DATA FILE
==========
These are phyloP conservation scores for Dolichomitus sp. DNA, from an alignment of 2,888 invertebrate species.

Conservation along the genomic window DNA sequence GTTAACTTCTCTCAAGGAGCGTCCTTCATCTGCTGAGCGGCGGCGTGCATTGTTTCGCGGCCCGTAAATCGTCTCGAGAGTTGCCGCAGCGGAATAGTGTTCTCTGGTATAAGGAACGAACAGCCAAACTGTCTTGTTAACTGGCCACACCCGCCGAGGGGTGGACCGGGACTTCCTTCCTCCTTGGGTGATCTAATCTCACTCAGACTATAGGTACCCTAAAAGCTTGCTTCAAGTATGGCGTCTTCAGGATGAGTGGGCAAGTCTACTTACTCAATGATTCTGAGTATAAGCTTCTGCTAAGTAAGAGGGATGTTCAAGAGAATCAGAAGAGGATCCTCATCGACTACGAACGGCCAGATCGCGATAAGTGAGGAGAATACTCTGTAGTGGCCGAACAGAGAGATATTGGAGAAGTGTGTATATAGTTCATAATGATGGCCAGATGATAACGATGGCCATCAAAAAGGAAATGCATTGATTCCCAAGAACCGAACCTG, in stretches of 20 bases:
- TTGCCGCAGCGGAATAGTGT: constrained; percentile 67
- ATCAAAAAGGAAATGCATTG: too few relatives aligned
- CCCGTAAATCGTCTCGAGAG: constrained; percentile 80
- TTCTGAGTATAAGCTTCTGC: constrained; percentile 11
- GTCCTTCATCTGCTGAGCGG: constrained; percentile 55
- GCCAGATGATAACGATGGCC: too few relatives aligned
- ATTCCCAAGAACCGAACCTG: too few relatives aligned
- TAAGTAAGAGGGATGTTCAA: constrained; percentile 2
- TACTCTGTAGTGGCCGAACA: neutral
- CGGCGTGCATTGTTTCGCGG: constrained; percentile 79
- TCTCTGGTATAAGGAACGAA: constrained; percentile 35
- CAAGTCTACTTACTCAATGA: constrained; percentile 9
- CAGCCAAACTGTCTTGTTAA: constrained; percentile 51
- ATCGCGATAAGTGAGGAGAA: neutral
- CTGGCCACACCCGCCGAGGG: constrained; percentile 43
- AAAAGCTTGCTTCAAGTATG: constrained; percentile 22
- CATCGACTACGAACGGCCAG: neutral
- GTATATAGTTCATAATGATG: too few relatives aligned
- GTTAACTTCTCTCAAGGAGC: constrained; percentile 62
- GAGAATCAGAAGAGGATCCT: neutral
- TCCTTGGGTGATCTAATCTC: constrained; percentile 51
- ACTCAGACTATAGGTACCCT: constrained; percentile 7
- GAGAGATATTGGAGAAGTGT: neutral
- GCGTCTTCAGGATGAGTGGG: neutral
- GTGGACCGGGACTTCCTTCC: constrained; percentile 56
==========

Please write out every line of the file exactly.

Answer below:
These are phyloP conservation scores for Dolichomitus sp. DNA, from an alignment of 2,888 invertebrate species.

Conservation along the genomic window DNA sequence GTTAACTTCTCTCAAGGAGCGTCCTTCATCTGCTGAGCGGCGGCGTGCATTGTTTCGCGGCCCGTAAATCGTCTCGAGAGTTGCCGCAGCGGAATAGTGTTCTCTGGTATAAGGAACGAACAGCCAAACTGTCTTGTTAACTGGCCACACCCGCCGAGGGGTGGACCGGGACTTCCTTCCTCCTTGGGTGATCTAATCTCACTCAGACTATAGGTACCCTAAAAGCTTGCTTCAAGTATGGCGTCTTCAGGATGAGTGGGCAAGTCTACTTACTCAATGATTCTGAGTATAAGCTTCTGCTAAGTAAGAGGGATGTTCAAGAGAATCAGAAGAGGATCCTCATCGACTACGAACGGCCAGATCGCGATAAGTGAGGAGAATACTCTGTAGTGGCCGAACAGAGAGATATTGGAGAAGTGTGTATATAGTTCATAATGATGGCCAGATGATAACGATGGCCATCAAAAAGGAAATGCATTGATTCCCAAGAACCGAACCTG, in stretches of 20 bases:
- TTGCCGCAGCGGAATAGTGT: constrained; percentile 67
- ATCAAAAAGGAAATGCATTG: too few relatives aligned
- CCCGTAAATCGTCTCGAGAG: constrained; percentile 80
- TTCTGAGTATAAGCTTCTGC: constrained; percentile 11
- GTCCTTCATCTGCTGAGCGG: constrained; percentile 55
- GCCAGATGATAACGATGGCC: too few relatives aligned
- ATTCCCAAGAACCGAACCTG: too few relatives aligned
- TAAGTAAGAGGGATGTTCAA: constrained; percentile 2
- TACTCTGTAGTGGCCGAACA: neutral
- CGGCGTGCATTGTTTCGCGG: constrained; percentile 79
- TCTCTGGTATAAGGAACGAA: constrained; percentile 35
- CAAGTCTACTTACTCAATGA: constrained; percentile 9
- CAGCCAAACTGTCTTGTTAA: constrained; percentile 51
- ATCGCGATAAGTGAGGAGAA: neutral
- CTGGCCACACCCGCCGAGGG: constrained; percentile 43
- AAAAGCTTGCTTCAAGTATG: constrained; percentile 22
- CATCGACTACGAACGGCCAG: neutral
- GTATATAGTTCATAATGATG: too few relatives aligned
- GTTAACTTCTCTCAAGGAGC: constrained; percentile 62
- GAGAATCAGAAGAGGATCCT: neutral
- TCCTTGGGTGATCTAATCTC: constrained; percentile 51
- ACTCAGACTATAGGTACCCT: constrained; percentile 7
- GAGAGATATTGGAGAAGTGT: neutral
- GCGTCTTCAGGATGAGTGGG: neutral
- GTGGACCGGGACTTCCTTCC: constrained; percentile 56